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1669 A Novel Patient-Derived Xenograft Model of Secondary CD20- CNS Lymphoma for Mechanistic and Therapeutic Exploration

Program: Oral and Poster Abstracts
Session: 625. Lymphoma: Pre-Clinical—Chemotherapy and Biologic Agents: Poster I
Hematology Disease Topics & Pathways:
Biological, Therapies, enzyme inhibitors
Saturday, December 1, 2018, 6:15 PM-8:15 PM
Hall GH (San Diego Convention Center)

Liang Zhang, MD, PhD1*, Hui Zhang2*, Hui Guo, PhD2*, Yuting Sun, PhD2*, Ningping Feng, PhD3*, Joseph R Marszalek, PhD3*, Makhdum Ahmed, MD, PhD, MPH2, Krystle Nomie, PhD2* and Michael Wang, MD4

1Department of Lymphoma and Myeloma, MD Anderson, Houston, TX
2Department of Lymphoma and Myeloma, The University of Texas MD Anderson Cancer Center, Houston, TX
3Institute for Applied Cancer Science and Center for Co-Clinical Trials, The University of Texas MD Anderson Cancer Center, Houston, TX
4Department of Stem Cell Transplantation and Cellular Therapy, The University of Texas MD Anderson Cancer Center, Houston, TX

Introduction

The majority of secondary central nervous system (CNS) lymphoma cases are derived from histologically high-grade systemic lymphomas such as diffuse-large B cell lymphoma (DLBCL) and Burkitt’s lymphoma. These CNS lymphomas are associated with poor prognosis and a low likelihood of long-term survival, especially rituximab-ineffective CD20- lymphoma. To investigate the biological features and potential therapeutic targets of CNS-involved CD20- lymphoma, we established the first known patient-derived xenograft (PDX) model using cerebrospinal fluid (CSF).

Methods

Six- to 8-week-old male NSG mice (Jackson Laboratory) were housed and monitored in our animal research facility. All experimental procedures and protocols were approved by the Institutional Animal Care and Use Committee of The University of Texas MD Anderson Cancer Center. A total of 0.08 million cells were isolated from 2 mL of CSF obtained from a CD20- CD79A- DLBCL patient with Bcl-2 and Myc rearrangements (double-hit). The isolated cells were directly injected into a human fetal bone chip implanted into NSG (NSG-hu) mice. After passage, the mice were administered several small molecules, and tumor burden was measured via tumor volume and human β2M levels over the course of treatment. Kaplan-Meier survival analysis was also performed. PDX tissue was collected for histological analysis, immunophenotyping, genotyping, and proteomics analysis.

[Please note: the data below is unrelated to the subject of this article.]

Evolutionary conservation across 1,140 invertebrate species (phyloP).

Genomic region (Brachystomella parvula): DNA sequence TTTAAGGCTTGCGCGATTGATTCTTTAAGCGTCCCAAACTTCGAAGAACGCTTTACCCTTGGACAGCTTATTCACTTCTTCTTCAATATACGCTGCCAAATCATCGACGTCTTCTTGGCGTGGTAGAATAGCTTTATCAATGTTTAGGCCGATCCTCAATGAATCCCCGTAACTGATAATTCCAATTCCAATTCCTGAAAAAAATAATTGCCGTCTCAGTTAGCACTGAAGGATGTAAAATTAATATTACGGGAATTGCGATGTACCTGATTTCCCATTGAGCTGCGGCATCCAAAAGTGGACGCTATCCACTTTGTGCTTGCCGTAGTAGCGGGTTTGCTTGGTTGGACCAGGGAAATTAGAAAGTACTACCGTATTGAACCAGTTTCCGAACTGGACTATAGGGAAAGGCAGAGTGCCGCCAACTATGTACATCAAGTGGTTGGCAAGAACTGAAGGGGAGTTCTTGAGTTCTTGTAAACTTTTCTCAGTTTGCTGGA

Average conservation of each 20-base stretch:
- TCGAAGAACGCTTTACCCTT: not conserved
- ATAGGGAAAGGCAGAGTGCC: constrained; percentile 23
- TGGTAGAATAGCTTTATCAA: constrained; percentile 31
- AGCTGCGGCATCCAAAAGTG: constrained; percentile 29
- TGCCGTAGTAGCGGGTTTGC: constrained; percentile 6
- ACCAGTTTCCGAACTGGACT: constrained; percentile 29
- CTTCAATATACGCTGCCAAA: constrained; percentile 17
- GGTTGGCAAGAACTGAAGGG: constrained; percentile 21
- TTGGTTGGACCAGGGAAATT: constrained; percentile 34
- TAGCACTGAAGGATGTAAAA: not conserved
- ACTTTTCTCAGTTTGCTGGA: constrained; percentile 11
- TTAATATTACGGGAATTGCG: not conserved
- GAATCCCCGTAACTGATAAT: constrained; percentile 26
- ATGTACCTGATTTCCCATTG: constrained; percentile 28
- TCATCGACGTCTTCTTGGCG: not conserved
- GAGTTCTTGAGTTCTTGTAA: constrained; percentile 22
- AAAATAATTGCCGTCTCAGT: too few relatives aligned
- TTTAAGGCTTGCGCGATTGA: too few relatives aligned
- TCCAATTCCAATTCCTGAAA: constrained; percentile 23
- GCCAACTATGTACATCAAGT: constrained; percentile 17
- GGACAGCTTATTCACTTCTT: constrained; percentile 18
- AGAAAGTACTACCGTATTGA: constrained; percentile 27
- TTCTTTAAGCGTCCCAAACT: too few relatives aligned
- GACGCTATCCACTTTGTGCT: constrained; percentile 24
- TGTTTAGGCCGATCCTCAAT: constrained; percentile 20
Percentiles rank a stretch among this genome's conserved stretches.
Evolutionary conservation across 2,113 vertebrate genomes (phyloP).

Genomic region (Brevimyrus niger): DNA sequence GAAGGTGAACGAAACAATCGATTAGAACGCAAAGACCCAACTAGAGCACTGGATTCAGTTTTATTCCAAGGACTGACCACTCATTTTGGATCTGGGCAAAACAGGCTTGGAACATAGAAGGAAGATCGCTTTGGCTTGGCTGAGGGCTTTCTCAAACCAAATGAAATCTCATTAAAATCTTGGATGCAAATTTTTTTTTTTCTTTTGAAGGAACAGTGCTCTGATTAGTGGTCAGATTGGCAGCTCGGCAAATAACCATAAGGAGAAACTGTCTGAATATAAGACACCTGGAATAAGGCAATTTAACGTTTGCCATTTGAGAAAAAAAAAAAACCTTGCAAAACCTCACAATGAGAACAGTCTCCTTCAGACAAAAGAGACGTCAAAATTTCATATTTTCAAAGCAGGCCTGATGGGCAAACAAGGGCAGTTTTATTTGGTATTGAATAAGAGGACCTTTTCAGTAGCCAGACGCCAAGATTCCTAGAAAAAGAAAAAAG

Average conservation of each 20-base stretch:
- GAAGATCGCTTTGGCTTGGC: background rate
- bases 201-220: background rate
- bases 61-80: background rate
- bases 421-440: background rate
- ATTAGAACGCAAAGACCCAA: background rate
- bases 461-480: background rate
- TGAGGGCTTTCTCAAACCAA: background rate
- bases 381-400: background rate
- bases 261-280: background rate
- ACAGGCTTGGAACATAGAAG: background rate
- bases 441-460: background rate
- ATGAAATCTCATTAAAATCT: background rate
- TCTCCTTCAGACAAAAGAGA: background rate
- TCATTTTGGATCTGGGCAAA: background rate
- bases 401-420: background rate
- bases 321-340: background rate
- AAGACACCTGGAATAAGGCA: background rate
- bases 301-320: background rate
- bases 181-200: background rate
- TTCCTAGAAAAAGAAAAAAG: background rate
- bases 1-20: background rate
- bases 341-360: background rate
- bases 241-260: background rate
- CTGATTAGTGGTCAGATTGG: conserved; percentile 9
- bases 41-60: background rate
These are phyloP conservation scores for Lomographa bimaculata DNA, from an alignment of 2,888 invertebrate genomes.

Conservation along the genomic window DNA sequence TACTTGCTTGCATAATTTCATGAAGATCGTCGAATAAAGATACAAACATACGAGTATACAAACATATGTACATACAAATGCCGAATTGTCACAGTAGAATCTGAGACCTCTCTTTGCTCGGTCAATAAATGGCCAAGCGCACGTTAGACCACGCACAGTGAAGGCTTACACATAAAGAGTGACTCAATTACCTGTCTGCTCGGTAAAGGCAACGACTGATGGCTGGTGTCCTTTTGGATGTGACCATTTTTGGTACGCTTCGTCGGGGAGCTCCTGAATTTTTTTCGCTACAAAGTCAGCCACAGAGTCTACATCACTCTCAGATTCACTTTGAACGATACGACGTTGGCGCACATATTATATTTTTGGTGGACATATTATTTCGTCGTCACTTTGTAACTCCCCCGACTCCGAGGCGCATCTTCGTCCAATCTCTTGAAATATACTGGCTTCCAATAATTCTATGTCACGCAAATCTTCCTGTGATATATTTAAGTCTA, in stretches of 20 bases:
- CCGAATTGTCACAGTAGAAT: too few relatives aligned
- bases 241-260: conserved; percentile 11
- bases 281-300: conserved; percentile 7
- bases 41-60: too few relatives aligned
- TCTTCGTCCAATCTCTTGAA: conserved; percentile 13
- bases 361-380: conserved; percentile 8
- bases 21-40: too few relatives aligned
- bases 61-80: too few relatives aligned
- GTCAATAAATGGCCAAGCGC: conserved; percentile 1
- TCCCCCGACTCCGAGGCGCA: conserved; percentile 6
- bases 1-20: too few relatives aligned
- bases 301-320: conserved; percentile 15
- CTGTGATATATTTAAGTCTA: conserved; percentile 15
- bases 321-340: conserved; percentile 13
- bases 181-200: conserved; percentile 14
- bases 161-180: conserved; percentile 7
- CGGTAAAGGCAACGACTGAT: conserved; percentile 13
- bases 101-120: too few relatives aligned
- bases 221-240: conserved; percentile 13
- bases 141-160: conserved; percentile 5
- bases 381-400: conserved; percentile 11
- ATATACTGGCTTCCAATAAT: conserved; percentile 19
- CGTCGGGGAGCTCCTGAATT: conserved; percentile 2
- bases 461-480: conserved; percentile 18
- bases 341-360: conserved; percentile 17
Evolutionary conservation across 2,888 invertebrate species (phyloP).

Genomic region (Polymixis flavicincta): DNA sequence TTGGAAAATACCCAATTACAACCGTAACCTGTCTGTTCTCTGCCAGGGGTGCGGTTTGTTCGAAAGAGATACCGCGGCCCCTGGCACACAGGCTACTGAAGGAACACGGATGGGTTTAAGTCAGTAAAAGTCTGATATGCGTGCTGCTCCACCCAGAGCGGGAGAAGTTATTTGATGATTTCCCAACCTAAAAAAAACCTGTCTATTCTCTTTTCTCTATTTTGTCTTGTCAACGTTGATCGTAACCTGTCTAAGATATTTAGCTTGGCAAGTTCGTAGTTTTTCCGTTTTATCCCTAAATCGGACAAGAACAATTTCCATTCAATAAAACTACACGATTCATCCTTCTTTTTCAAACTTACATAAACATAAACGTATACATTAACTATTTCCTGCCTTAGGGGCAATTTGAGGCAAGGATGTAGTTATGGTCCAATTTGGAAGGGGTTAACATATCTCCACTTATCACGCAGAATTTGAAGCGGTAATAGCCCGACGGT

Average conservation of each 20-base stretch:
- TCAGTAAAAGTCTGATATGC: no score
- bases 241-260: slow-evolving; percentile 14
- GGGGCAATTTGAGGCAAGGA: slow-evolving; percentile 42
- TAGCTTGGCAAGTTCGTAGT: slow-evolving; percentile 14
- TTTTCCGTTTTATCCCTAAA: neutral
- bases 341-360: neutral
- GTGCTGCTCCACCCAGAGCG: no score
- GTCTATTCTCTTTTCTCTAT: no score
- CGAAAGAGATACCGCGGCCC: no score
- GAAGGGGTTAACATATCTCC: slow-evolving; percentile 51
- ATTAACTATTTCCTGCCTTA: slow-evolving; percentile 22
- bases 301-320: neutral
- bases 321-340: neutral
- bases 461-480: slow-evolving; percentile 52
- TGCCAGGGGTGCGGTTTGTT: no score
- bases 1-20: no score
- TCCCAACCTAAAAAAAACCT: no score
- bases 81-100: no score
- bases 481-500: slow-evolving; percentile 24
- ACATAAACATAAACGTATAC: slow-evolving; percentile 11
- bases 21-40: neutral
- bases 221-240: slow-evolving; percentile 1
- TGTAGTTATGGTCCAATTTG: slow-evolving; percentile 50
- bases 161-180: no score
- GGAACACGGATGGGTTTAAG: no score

Results

The PDX tumors possessed the same histological, genetic and immunophenotypical features as the primary patient tumor cells. The PDXs had Bcl-2 and Myc rearrangements and were positive for CD10, CD19, CD22, and CD45 and were negative for CD5, CD20, and CD79A. After tumor passage, the mice were treated with vehicle, 50 mg/kg ibrutinib (Bruton’s tyrosine kinase (BTK) inhibitor) oral gavage daily, 50 mg/kg ABT199 (Bcl-2 inhibitor) oral gavage daily, 1 mg/kg carfilzomib (proteasome inhibitor) i.v. twice per week, or 7.5 mg/kg IACS-010759 (oxidative phosphorylation (OXPHOS) inhibitor) oral gavage daily. As shown in Figure 1, the PDX tumor was resistant to the BTK inhibitor ibrutinib and moderately responsive to the proteasome inhibitor carfilzomib. Although the Bcl-2 gene was rearranged, the PDX model only had a partial response to the Bcl-2 inhibitor ABT-199 (ABT-199 vs control, p = 0.0004). In contrast, inhibition of the OXPHOS pathway with IACS-010759 significantly inhibited 96% tumor growth (IACS-010759 vs control, p < 0.00001) and prolonged mouse survival by approximately 25 days compared with the vehicle control and the other drugs (IACS-010759 vs control, ABT-199, or ibrutinib, p < 0.0001). Moreover, proteomics analysis demonstrated that IACS-010759 not only inhibited OXPHOS but also upregulated the pro-apoptotic protein Bim.

Conclusion

To our knowledge, this is the first PDX model generated from the CSF of a CD20- double-hit DLBCL patient. With this PDX model, we determined that the OXPHOS inhibitor IACS-010759 is a promising therapeutic agent for this aggressive cancer.

Disclosures: Wang: Acerta Pharma: Honoraria, Research Funding; Kite Pharma: Research Funding; Novartis: Research Funding; Pharmacyclics: Honoraria, Research Funding; Dava Oncology: Honoraria; Juno: Research Funding; MoreHealth: Consultancy; Celgene: Honoraria, Membership on an entity's Board of Directors or advisory committees, Research Funding; AstraZeneca: Consultancy, Research Funding; Janssen: Consultancy, Honoraria, Membership on an entity's Board of Directors or advisory committees, Research Funding.

*signifies non-member of ASH